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Publication numberUS8081905 B2
Publication typeGrant
Application numberUS 11/777,107
Publication dateDec 20, 2011
Filing dateJul 12, 2007
Priority dateJul 13, 2006
Also published asCN101105662A, CN101105662B, US20080013972
Publication number11777107, 777107, US 8081905 B2, US 8081905B2, US-B2-8081905, US8081905 B2, US8081905B2
InventorsHiromichi Matsuda
Original AssigneeRicoh Company, Ltd.
Export CitationBiBTeX, EndNote, RefMan
External Links: USPTO, USPTO Assignment, Espacenet
Image forming apparatus and method of correcting rotation angular velocity of image bearing member
US 8081905 B2
Abstract
An image forming apparatus including an image bearing member, an image forming device forming a latent image on the image bearing member and visualizing the latent image; a transfer device transferring the visual image onto a receiving material, using a moving member; a drive controller controlling driving of the image bearing member so that the rotation angular speed of the image bearing member is identical to the targeted rotation angular speed; a pattern detection device detecting pattern images formed on the moving member; and a correction device determining the variation in rotation angle or angular speed per one revolution of the image bearing member on the basis of the detection data and correcting the targeted rotation angular speed by superimposing a correction value to negate the variation in rotation angle or angular speed per one revolution of the image bearing member on the target.
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Claims(9)
1. An image forming apparatus comprising:
at least one image bearing member which is a rotating member and on which an electrostatic latent image is formed at an image writing position;
at least one image forming device configured to form the electrostatic latent image on the at least one image bearing member and to develop the electrostatic latent image with a developer including a toner to form a toner image on the at least one image bearing member;
a transfer device configured to transfer the toner image onto a receiving material, said transfer device including a moving member selected from a feeding member configured to feed the receiving material so that the toner image on the at least one image bearing member is transferred onto the receiving material at an image transfer position, and an intermediate transfer medium configured to receive the toner image from the at least one image bearing member at an image transfer position and to transfer the toner image to the receiving material;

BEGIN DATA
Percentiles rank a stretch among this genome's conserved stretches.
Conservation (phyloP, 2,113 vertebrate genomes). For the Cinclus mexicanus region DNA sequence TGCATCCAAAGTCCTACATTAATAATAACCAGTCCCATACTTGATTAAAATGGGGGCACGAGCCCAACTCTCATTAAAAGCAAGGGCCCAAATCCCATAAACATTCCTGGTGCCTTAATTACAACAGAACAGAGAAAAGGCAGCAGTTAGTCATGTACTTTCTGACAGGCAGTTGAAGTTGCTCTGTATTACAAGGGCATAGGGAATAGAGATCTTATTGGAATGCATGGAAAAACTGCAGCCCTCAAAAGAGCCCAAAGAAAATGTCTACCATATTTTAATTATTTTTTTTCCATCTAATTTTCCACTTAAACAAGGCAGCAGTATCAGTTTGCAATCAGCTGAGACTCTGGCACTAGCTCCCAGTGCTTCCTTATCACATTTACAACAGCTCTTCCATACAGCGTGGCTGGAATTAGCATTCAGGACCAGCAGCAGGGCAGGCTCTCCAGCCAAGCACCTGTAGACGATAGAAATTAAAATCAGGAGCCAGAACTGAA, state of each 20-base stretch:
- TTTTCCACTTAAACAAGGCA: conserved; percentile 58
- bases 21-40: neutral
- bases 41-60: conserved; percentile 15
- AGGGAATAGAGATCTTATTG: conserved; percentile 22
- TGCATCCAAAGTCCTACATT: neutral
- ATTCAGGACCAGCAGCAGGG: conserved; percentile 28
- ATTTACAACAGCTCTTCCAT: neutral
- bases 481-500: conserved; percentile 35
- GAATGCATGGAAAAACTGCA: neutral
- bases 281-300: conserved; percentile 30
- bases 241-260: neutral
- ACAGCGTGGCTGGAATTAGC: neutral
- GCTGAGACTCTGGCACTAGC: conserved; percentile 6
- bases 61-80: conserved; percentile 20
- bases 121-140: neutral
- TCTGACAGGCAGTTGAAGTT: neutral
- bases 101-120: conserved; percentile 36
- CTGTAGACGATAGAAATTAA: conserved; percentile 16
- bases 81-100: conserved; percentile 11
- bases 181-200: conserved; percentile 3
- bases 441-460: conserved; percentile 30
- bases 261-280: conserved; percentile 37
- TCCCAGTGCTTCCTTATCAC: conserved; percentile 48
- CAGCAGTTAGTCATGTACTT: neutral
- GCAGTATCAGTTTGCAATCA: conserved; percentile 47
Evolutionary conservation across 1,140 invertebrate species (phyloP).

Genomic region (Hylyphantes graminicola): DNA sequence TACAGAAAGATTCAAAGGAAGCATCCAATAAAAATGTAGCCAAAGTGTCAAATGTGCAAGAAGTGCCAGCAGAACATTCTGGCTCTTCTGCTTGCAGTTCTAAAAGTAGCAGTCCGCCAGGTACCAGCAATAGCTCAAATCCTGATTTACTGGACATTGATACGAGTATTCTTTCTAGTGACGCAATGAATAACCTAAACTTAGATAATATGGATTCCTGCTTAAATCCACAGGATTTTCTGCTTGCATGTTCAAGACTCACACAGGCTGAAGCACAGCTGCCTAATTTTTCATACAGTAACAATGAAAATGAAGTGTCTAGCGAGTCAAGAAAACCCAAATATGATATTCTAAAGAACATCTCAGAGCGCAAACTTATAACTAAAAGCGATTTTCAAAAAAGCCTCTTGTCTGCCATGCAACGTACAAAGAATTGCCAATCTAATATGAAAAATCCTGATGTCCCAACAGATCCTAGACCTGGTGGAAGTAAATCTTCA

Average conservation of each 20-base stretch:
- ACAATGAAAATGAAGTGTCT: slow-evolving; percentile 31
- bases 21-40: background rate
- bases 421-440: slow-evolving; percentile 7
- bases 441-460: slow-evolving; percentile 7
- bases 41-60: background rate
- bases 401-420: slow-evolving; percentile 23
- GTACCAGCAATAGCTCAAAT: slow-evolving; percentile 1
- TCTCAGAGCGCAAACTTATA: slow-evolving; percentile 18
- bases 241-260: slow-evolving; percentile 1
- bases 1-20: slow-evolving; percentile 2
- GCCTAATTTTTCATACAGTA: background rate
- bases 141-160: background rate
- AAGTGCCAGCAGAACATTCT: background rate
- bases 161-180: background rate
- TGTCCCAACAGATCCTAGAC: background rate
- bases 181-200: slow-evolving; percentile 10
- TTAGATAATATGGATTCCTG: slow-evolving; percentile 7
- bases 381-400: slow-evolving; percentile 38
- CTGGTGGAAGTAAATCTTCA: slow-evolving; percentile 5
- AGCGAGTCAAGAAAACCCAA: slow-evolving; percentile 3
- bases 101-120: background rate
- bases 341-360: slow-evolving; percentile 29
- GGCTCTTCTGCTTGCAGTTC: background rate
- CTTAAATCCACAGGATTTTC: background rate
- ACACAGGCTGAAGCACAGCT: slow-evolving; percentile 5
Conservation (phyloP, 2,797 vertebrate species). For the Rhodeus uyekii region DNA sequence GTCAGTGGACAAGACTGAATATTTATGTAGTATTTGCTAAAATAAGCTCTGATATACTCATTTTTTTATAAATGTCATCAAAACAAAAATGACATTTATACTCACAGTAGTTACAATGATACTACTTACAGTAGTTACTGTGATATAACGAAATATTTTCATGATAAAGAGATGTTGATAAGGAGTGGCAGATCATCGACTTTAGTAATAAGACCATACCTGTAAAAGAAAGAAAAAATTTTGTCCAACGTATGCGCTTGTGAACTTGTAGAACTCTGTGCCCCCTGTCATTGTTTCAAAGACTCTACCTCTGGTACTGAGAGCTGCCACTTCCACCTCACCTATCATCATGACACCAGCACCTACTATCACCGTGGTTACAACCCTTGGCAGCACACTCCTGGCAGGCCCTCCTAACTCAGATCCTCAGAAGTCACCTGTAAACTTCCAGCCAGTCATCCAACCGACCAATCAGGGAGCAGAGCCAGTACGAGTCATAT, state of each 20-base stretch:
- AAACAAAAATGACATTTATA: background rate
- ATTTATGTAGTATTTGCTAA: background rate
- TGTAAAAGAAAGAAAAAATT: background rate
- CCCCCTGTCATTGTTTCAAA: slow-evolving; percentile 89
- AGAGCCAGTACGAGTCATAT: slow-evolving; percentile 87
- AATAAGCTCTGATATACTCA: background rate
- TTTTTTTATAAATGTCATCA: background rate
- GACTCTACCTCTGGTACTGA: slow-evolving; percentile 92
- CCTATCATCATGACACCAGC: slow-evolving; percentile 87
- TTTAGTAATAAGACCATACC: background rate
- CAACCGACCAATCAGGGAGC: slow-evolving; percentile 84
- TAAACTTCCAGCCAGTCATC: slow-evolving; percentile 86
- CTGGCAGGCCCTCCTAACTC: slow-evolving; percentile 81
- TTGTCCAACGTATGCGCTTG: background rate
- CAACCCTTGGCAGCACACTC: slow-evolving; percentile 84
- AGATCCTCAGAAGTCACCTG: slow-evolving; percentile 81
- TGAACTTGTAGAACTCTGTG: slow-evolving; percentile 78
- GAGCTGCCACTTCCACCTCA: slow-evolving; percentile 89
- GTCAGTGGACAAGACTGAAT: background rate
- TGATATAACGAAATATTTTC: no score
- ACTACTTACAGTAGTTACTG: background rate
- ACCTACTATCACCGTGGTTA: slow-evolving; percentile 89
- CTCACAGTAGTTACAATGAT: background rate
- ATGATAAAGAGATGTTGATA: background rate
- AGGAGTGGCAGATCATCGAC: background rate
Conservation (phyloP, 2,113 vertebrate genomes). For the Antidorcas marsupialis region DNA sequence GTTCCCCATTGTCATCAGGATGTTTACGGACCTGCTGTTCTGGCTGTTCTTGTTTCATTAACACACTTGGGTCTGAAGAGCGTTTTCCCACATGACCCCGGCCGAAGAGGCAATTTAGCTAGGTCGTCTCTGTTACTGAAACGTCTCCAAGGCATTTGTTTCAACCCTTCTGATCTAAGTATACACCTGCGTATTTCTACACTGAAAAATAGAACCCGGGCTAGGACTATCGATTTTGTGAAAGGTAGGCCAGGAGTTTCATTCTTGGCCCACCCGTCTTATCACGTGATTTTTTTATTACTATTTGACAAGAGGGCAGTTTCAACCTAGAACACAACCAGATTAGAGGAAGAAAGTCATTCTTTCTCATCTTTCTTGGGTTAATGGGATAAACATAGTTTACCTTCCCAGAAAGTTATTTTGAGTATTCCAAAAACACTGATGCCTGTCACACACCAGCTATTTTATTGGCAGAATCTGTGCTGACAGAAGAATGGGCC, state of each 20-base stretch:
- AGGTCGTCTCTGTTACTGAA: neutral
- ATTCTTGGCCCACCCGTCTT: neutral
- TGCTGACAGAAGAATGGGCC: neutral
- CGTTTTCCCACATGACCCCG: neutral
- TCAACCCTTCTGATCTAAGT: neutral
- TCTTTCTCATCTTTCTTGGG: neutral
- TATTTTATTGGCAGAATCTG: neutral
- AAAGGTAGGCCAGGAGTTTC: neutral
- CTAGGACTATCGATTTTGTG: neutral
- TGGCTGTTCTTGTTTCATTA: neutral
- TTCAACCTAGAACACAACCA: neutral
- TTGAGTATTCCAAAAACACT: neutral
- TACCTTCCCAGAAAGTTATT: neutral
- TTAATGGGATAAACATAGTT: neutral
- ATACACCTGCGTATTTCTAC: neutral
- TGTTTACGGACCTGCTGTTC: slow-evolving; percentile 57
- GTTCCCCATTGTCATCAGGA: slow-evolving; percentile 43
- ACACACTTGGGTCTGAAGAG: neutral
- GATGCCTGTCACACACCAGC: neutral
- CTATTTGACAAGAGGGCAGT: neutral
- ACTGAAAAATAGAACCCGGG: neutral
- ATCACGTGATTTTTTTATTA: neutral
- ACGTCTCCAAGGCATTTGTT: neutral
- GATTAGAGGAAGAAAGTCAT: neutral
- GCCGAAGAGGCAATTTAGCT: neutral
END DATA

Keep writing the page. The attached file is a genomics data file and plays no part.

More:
a drive controller configured to control driving of the at least one image bearing member so that a rotation angular speed of the at least one image bearing member is identical to a targeted rotation angular speed;
a pattern detection device configured to detect plural detection pattern images formed on the moving member in a moving direction thereof by forming plural electrostatic latent images of the plural detection pattern images on the at least one image bearing member, developing the plural electrostatic latent images with the developer to form plural detection pattern toner images on the at least one image bearing member, and then transferring the detection pattern toner images onto the moving member at the image transfer position;
a second rotating member influencing an interval of the pattern toner images; and
a correction device configured to correct the targeted rotation angular speed in such a manner that a pattern interval variation component representing a periodical variation in moving speed of the at least one image bearing member is extracted from a data of the detection pattern images; the thus extracted pattern interval variation component is corrected on the basis of a phase difference representing an angle between a first virtual line connecting the image writing position and a rotation center of the at least one image bearing member and a second virtual line connecting the image transfer position and the rotation center of the at least one image bearing member to determine an amount of variation in rotation angle or rotation angular speed per one revolution of the at least one image bearing member; the targeted rotation angular speed is corrected by superimposing a correction value, which is an inversion value negating the variation in rotation angle or rotation angular speed per one revolution of the at least one image bearing member on the targeted rotation angular speed,